Show It The Door

We've all had the frustrating experience of going into another room to get something and then realizing... we've totally forgotten why we're there. What's happening, say scientists from Notre Dame University, is that the act of passing through the doorway serves as a cue (an "event model" in science-speak) to your brain, telling it that it's teco electric motor dc finished with the immediate task and to move on to something else, freeing up space and energy for new memories. You can take advantage of this mechanism in order to help you "forget" more strategically: If you find yourself getting worked up about something while you're preparing dinner, stop and exit the room. And if you happen to have an open-plan layout, keep on walking right out the front door (just come back in before the water boils and the pot overflows).


Try The Lady Macbeth Method On It (With More Success)


Decisive people have no idea how lucky they are to be spared the kind of second-guessing that can lead to sleeplessness, queasiness and general obsessiveness. But the rest of us now have a secret weapon against waffling: soap. Psychologists at the University of Michigan found that washing your hands with soap and water can Dentist Hong Kong help you stop questioning your judgment. The study authors explain that the act of washing up serves as a powerful metaphor of "cleaning the slate" and helps us mentally wipe away doubts and misgivings.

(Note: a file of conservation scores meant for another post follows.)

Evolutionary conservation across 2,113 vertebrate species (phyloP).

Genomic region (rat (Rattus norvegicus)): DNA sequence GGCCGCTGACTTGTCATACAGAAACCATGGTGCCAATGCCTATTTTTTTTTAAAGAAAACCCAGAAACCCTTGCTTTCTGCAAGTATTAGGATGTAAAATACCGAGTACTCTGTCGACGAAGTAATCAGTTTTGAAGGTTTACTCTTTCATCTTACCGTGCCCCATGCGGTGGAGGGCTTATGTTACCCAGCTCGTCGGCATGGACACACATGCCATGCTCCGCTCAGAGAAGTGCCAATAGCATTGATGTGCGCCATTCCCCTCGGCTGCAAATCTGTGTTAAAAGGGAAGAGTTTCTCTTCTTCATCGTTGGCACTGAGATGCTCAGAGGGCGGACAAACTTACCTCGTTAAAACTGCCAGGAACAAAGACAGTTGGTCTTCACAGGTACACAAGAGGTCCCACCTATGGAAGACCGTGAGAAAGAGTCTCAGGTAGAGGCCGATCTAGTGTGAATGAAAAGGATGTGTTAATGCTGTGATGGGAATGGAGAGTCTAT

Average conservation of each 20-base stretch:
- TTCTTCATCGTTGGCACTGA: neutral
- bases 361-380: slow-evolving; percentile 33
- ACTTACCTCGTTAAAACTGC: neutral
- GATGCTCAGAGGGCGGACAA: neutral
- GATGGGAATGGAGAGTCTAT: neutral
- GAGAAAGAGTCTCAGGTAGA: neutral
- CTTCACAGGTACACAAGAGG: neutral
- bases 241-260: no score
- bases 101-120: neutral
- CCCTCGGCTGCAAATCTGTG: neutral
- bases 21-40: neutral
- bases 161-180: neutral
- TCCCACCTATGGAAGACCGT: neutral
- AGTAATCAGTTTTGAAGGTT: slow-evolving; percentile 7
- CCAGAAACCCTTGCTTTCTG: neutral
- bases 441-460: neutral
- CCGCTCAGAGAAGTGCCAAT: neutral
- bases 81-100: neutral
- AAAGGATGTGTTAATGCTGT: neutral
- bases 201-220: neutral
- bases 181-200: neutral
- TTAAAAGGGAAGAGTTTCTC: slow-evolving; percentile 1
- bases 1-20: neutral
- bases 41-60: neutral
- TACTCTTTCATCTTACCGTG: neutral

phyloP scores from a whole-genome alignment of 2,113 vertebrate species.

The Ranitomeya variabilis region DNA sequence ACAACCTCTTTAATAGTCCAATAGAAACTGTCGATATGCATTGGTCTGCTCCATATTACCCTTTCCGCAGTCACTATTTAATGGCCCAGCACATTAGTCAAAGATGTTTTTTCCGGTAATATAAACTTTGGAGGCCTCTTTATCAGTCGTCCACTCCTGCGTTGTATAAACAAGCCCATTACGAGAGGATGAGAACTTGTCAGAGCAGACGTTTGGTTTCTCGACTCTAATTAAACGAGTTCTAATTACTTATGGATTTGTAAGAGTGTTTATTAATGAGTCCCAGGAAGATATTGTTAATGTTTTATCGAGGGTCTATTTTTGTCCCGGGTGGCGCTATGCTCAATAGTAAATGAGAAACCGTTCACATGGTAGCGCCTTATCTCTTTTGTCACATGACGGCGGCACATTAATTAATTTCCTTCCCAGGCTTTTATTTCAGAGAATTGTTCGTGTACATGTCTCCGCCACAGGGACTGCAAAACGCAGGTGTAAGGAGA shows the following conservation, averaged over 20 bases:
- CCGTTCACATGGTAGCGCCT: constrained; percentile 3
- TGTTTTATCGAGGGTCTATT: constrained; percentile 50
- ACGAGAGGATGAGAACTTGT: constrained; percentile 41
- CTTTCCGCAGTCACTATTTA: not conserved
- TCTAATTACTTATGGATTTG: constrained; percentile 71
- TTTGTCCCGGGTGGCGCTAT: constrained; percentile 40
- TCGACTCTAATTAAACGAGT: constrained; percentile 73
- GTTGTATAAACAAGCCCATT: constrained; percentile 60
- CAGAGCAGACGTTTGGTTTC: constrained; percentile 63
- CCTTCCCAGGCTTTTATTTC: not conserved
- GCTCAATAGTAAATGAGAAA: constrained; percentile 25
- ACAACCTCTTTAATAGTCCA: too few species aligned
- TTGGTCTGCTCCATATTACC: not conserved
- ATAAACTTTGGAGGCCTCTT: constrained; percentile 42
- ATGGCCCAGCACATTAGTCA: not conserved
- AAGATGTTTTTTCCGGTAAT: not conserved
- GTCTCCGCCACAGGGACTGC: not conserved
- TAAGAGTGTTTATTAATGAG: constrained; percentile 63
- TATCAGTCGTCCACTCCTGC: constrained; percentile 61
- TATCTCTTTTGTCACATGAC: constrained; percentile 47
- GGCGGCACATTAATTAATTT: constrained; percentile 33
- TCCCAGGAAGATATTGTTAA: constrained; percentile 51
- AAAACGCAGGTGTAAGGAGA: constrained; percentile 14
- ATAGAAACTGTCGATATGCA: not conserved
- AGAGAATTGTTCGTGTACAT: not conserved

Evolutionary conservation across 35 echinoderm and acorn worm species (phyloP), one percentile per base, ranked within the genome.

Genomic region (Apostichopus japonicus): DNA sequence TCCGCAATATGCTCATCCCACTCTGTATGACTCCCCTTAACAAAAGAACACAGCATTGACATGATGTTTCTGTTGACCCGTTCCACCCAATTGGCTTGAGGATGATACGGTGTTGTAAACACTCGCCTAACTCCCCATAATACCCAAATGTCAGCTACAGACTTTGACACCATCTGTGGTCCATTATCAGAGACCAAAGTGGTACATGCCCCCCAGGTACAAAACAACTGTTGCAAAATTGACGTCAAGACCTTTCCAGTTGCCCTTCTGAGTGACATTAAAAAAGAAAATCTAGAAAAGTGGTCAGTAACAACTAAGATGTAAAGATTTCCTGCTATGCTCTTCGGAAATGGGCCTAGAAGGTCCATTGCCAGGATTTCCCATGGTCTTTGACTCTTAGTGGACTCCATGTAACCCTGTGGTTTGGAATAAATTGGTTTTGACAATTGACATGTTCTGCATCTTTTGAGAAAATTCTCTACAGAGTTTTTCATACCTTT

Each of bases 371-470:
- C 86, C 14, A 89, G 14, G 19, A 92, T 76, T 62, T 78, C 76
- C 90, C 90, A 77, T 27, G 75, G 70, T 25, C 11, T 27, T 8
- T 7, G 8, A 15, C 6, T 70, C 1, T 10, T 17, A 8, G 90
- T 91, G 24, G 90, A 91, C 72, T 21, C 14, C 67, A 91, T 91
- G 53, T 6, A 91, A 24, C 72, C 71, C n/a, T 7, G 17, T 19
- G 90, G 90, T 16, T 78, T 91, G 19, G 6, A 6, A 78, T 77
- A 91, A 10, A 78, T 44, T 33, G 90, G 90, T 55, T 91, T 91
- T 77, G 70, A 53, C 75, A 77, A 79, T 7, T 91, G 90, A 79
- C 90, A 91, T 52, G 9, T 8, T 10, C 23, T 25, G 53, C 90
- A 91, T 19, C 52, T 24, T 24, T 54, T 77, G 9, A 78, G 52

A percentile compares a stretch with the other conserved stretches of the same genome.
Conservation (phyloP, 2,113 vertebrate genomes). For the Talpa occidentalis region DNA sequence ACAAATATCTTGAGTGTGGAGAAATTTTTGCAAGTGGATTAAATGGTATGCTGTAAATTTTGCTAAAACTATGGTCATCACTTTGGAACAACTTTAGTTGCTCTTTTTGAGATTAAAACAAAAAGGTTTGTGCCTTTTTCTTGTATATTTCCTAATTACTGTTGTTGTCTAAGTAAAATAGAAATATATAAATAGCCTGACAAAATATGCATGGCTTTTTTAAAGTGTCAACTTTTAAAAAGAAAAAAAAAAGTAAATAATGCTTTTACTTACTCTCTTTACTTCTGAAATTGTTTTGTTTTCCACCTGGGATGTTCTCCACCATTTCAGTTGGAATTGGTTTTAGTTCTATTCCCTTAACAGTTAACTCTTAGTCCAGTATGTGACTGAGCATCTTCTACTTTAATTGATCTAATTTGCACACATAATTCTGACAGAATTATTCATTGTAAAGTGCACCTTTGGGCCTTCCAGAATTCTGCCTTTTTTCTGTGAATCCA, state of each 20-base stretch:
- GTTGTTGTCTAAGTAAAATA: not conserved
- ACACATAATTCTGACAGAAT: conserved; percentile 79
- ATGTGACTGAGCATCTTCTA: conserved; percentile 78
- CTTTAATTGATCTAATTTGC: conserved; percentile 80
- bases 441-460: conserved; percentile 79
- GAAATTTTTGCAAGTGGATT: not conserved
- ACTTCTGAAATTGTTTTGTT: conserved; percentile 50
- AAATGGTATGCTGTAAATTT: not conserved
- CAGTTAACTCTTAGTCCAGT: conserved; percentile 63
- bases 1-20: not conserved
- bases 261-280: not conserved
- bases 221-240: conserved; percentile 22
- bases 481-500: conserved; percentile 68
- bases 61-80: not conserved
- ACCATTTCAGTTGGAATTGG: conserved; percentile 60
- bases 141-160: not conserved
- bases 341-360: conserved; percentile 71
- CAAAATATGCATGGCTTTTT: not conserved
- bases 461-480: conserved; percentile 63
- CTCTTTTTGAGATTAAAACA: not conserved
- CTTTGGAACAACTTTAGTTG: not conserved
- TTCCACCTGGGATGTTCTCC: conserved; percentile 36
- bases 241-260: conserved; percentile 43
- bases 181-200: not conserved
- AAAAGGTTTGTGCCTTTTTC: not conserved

Head It Off With A Decoy


When our brain insists on reminding us of that awful thing we said at the party last night, most of us react by suppressing the thought (and perhaps groaning). This often works, found British neuroscientists Roland Benoit and Michael Anderson, who used an fMRI machine to trace the brain activity of people who were trying to forget something. In a study published in the journal Neuron, they explained that when we push a memory out of our head, activity in the hippocampus, the region of the brain critical for remembering family fitness membership the past, is inhibited. However, there's always the threat that the thought will pop up again... and again. Another trick that the scientists tested was thought substitution: Whenever you start rehashing the night, tell yourself instead to think about your vacation to Aruba, or reimagine every bite of a meal you enjoyed. Doing this will induce frenetic activity in the parts of the brain that need to work to retrieve memories and along the pathways to consciousness. The two thoughts will literally compete for your attention, so make the substitution memory engaging and pleasurable enough to win.